During the course of the Project's construction Four B used, purchased and transported to Maine labor, materials, supplies and equipment from Massachusetts and other New England states. Grenier Aff. ¶ 5. The majority of Four B's work force are citizens of Massachusetts and commuted from Massachusetts to Maine to work on the Project. Id. ¶ 6. Several of Four B's subcontractors are located in Massachusetts and transported their employees, equipment and supplies to Maine to work on the Project. Id. ¶ 7. Four B also transported all of its equipment, including tractors, bulldozers and loaders, from Massachusetts to Maine. Id. ¶ 9.

On January 10, 2000 Four B filed a demand for arbitration with the AAA seeking $505,507.90 in compensatory damages and unspecified punitive damages from Cliff Realty on grounds that it was not paid money due and owing under the Contract and performed extra work for which it was not paid. Demand for Arbitration, attached as Exh. C to Memorandum. Cliff Realty responded that Four B had forfeited its right to arbitration by failing to follow the procedures or adhere to the deadlines outlined in sections 4.6a and 4.6b of the Contract. Letter from James B. Bartlett, Esq. to Scott W. Rostock dated January 20, 2000, attached as Exh. D to Memorandum. Cliff Realty sought a stay of arbitration directly from the AAA -- a request to which Four B strenuously objected. See Letter from Edward F. Vena to Clare Wilson dated February 25, 2000, attached as Exh. D to Motion To Stay. The AAA determined that, absent the consent of both parties or a court order directing otherwise, it would proceed with further administration on the case. See Letter from Clare A. Wilson to Edward F. Vena, Esq. and James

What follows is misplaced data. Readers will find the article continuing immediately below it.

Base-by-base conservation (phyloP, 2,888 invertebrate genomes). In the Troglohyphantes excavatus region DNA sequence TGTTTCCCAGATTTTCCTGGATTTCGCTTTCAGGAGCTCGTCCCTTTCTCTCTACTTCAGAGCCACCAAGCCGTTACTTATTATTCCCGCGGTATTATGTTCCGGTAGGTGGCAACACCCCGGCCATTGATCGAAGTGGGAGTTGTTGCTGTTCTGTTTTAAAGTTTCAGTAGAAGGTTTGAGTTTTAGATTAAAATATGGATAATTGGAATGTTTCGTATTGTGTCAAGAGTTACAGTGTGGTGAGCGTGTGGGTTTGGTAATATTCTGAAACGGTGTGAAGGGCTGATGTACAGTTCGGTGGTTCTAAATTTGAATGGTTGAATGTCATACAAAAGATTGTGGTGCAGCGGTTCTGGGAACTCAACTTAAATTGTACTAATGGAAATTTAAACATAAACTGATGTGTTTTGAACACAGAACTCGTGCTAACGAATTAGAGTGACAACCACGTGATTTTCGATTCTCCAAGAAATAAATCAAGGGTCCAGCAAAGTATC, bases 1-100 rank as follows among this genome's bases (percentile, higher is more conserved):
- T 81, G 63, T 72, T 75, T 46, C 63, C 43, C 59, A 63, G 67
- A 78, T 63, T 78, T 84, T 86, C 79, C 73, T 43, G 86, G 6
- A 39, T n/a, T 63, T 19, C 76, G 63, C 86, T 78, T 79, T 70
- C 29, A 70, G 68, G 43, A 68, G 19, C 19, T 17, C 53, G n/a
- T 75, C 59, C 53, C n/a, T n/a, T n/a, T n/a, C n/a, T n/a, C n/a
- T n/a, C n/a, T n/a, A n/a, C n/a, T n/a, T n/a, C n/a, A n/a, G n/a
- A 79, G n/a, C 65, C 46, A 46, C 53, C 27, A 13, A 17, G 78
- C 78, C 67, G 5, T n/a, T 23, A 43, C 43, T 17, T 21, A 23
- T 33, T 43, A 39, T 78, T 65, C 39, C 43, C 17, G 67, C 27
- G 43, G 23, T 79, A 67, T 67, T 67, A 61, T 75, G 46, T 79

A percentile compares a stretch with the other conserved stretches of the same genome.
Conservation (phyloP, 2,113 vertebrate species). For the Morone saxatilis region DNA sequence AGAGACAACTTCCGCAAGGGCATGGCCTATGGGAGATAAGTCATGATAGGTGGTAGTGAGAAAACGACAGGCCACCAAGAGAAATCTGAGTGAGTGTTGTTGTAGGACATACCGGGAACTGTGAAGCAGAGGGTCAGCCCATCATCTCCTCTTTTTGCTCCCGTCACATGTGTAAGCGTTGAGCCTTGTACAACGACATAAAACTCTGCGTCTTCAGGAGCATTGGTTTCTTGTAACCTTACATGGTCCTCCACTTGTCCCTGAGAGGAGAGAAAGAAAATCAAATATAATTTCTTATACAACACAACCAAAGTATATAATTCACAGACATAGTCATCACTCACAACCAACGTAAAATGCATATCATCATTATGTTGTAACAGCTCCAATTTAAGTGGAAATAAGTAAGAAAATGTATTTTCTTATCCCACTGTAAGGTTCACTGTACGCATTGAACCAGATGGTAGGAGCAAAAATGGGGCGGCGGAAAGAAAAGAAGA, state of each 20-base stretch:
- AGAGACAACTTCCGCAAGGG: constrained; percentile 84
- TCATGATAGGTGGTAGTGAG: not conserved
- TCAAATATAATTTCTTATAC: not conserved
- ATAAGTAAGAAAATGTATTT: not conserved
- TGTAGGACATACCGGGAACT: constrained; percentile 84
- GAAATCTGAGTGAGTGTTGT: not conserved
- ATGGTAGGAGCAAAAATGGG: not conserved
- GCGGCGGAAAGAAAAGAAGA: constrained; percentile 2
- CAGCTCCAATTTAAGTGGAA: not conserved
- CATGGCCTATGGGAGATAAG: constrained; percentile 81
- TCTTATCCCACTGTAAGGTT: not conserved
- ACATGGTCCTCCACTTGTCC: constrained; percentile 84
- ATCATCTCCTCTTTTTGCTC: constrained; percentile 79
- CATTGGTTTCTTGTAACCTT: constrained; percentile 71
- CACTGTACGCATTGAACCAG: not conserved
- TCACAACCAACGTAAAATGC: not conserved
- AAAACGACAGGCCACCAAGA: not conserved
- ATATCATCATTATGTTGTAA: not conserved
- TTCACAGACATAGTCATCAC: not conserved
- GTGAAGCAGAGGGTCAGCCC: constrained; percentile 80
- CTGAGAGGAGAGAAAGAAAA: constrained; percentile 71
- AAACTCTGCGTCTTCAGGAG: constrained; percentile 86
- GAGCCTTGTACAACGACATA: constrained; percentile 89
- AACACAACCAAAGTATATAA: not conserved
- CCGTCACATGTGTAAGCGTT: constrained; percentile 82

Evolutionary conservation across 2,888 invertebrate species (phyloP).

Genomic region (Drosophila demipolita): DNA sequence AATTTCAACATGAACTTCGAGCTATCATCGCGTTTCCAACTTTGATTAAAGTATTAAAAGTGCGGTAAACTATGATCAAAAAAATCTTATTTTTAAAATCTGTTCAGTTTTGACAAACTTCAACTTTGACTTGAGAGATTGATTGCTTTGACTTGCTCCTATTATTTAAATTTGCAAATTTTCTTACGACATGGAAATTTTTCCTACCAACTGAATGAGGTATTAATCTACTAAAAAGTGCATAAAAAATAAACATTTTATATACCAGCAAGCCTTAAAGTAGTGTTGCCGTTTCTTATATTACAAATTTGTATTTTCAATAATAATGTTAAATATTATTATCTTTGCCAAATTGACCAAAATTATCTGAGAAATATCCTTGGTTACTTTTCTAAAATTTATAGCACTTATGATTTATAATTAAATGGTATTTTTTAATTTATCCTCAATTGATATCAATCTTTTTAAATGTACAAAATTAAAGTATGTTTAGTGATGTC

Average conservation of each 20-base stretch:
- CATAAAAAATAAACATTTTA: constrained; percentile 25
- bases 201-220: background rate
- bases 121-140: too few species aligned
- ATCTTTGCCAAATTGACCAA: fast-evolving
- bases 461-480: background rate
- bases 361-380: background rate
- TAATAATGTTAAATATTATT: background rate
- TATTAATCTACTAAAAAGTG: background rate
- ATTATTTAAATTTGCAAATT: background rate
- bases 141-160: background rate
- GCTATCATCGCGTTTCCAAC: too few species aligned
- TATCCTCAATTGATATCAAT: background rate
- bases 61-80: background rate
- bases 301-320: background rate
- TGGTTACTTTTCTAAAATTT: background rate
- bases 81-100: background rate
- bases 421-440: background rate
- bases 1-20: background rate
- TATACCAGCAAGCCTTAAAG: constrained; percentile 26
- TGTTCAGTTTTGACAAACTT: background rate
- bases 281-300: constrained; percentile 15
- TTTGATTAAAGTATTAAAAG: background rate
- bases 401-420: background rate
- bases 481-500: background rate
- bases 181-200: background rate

B. Bartlett, Esq. dated February 25, 2000, attached as Exh. C to Motion To Stay. Cliff Realty has "elect[ed] not to default the AAA process although it has always contested its obligation to be there." Motion To Stay at 4.

II. Analysis

Resolution of the Motion To Stay turns on one issue: whether the court or the AAA is empowered to adjudicate Cliff Realty's claim that Four B waived its right to demand arbitration. If (as I conclude) the answer is the AAA, there is no basis to stay the AAA proceedings.

Cliff Realty argues as an initial matter that the question of which body should adjudicate its waiver defense should be resolved with reference to Maine, rather than federal, arbitration law. Id. at

3. This is so, it posits, because the Contract contains a choice-of-law clause mandating the application of Maine law and, in any event, the Project did not involve interstate commerce. Id. Both arguments are readily dismissed. Although parties to a contract theoretically could agree to follow state arbitration law, general choice-of-law clauses (such as that contained in section 4.3 of the Contract) have not been construed to evince a sufficiently clear intent to do so. See, e.g., Mastrobuono v. Shearson Lehman Hutton, Inc., 514 U.S. 52, 62 (1995) (declining to construe general choice-of-law clause as importing state law relating to arbitration); Porter Hayden Co. v. Century Indem. Co., 136 F.3d 380, 382-83 (4th Cir. 1998) (same); PaineWebber Inc. v. Elahi, 87 F.3d 589, 594 (1st Cir. 1996) (same).